2. Ball-striking extravaganza: I still can’t get over these numbers about his ball-striking. I mean, this is a joke, right? A guy who couldn’t roll out of bed for most of the last five years transformed into literally the best ball-striker on the PGA Tour in 2018. Trust ball-strikers. Trust strokes gained on approach shots. Those things are repeatable, and Tiger put those numbers together without his best stuff during the first part of 2018. The three best ball-strikers in 2017 combined for three wins and a major in 2018.
3. Marked improvement over the year: This goes back to my first point, but Woods was lights out from July 1 on. Here are his numbers before and after that date. Remember, he made 10 starts before July 1 and eight starts after it.
- Before: Two top 10s | After: Five top 10s
- Before: $1.4 million | After: $4 million
- Before: 71.1 scoring | After: 68.2 scoring
If the Tiger we saw post-July 1 is the one we see all year in 2019, then he’s going to win multiple times and be the 2019 player of the year (and probably win a major). That’s a big if, but it’s still in play.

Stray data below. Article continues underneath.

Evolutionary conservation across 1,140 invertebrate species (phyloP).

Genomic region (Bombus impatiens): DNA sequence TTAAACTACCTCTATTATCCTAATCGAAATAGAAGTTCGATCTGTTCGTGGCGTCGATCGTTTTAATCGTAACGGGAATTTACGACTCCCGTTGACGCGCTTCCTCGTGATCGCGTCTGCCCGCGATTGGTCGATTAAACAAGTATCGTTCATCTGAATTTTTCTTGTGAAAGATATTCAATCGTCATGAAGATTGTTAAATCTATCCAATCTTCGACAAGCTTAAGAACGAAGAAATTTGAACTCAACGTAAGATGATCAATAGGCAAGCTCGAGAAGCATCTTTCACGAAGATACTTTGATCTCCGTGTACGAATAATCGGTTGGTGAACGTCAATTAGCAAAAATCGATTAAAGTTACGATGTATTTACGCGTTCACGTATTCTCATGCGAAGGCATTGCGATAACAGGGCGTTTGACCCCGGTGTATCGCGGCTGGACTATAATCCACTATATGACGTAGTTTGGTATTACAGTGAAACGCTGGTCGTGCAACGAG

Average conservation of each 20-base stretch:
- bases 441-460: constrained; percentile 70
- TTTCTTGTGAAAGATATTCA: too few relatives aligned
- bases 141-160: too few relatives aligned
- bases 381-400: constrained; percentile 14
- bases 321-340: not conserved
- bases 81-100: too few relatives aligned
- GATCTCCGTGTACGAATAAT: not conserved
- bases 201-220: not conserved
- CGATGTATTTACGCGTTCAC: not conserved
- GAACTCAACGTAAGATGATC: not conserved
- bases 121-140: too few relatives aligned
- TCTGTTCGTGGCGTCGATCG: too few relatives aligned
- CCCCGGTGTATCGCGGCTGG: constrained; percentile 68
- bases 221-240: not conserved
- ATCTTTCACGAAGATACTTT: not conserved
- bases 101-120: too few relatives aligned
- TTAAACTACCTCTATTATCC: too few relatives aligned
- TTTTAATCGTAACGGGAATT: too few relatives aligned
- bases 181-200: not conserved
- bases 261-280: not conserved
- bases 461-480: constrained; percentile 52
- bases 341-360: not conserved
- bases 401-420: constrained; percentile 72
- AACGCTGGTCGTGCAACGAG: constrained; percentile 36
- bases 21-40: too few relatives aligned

4. More stable schedule: Remember, Woods was a little up in the air regarding his schedule in 2018. He wasn’t in the World Golf Championships to start the season and was trying to string together reps leading into the Masters. It wasn’t a mess by any means, but it also wasn’t ideal. This time around he can set his schedule in stone starting, well, right now. That should provide a little more stability for somebody who craves it.
5. Winning begets winning: This sounds ludicrous to say about somebody who’s done it 80 times on the PGA Tour, but Tiger remembering what winning feels like again matters. It just does.
“I’ve explained throughout the year that I just didn’t know … when this would ever happen again,” Woods said. “If I could somehow piece together a golf swing this year, I felt like I could do it. My hands are good enough, and I just didn’t know if I could piece together a golf swing. But somehow I’ve been able to do that, and here we are.”